Prepare your arguments for why you deserve a raise. Your salary is a reflection of your previous experience, the market rate for someone of your skills and how much you negotiated when accepting the job offer. When you go up for a raise, you have an additional benefit: you’ve actually had the chance to show your value to your employer. That means you can now make a rational business case for why you deserve a raise and you have the data to prove it. When you go up for a raise, it is your duty to clearly show to your boss that you went above and beyond in your current role and produced more value to him/her than what was expected of you. Make them see that. Don’t expect them to know it.
Figure out how much you want to get. You don’t just go into the meeting and ask your boss for “a raise.” Various experts would tell you different things. Some say go in there with an exact number you really want, then add 30% (in case you need to propose a counter offer and negotiate a lower raise). Others say bring a range to the table as in “I’d like a raise of $3,000 to $5,000 per year.” Others say don’t come up with a raise because it shows you’re unsure of what you want. But nobody says: “go in there and simply ask for a raise.” Knowing the specific desired outcome will put you in a better negotiating position. Every single time!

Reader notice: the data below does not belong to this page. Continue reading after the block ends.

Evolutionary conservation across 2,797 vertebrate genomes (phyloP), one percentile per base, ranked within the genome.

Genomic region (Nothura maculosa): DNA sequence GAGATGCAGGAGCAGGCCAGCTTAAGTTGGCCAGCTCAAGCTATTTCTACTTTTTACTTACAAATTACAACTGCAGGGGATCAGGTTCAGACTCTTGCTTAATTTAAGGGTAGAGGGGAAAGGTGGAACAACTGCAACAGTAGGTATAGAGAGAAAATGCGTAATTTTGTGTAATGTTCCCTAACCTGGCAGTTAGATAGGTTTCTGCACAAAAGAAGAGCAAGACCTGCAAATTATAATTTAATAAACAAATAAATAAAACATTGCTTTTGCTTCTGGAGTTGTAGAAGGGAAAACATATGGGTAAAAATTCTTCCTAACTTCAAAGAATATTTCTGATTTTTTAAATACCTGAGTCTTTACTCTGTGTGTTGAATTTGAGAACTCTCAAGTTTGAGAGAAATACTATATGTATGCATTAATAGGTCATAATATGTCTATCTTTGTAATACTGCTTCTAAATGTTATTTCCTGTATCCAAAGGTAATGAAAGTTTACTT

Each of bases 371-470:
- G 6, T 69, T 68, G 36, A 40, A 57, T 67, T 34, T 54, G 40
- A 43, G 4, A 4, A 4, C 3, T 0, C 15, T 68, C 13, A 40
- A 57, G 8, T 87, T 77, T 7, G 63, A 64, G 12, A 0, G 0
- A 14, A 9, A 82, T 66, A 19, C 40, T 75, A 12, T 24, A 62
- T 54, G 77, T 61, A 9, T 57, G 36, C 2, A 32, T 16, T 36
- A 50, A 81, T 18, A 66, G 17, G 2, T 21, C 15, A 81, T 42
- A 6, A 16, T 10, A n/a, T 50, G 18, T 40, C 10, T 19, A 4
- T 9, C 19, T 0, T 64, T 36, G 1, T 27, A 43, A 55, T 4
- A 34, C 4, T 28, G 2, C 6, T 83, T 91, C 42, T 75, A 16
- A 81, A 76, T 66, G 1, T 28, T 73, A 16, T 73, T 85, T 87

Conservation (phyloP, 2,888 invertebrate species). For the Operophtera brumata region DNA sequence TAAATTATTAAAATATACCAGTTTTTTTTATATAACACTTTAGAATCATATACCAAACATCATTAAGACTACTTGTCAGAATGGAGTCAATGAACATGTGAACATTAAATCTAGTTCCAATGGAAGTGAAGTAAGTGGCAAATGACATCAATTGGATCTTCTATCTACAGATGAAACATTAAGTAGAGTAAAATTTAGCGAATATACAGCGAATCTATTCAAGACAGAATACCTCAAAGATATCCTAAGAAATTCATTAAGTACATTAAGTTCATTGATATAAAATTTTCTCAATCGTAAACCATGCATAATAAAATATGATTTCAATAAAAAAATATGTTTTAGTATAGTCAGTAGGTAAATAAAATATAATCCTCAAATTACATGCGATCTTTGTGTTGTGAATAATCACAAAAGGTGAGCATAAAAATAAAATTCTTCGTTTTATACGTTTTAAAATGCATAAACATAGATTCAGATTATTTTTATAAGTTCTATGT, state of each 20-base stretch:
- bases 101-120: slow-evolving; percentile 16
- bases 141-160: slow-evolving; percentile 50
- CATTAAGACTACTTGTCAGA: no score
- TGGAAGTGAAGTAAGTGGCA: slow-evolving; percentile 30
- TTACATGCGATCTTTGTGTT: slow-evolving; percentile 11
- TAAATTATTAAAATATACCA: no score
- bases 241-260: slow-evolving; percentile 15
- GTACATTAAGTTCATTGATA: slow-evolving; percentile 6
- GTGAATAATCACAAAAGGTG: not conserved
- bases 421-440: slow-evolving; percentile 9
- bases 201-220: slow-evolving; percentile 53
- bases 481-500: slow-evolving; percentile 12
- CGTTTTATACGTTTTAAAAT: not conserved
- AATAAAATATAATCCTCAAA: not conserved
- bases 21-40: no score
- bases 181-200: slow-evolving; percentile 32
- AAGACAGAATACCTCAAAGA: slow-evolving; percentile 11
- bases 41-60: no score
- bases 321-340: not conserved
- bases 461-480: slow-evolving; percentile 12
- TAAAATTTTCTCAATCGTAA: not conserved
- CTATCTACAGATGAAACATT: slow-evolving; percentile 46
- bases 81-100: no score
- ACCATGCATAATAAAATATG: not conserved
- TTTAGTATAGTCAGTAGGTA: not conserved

Prepare your speech. Out loud. I have multiple friends who’ve gone and asked for a raise. And their speech sounded good in their head. But what came out in the end was the proverbial “beating around the bush” spiel. When you ask for a raise, picture yourself in front of a jury. You’re here to state the facts in a concise fashion and to ask for a decision in your favor. You attempt to state your case for a raise should never take more than 2-3 minutes. You make your argument, you deliver your punchlines, you state your conclusion then you wait. But if you don’t prepare well for this moment, you will not be very effective in getting the desired outcome.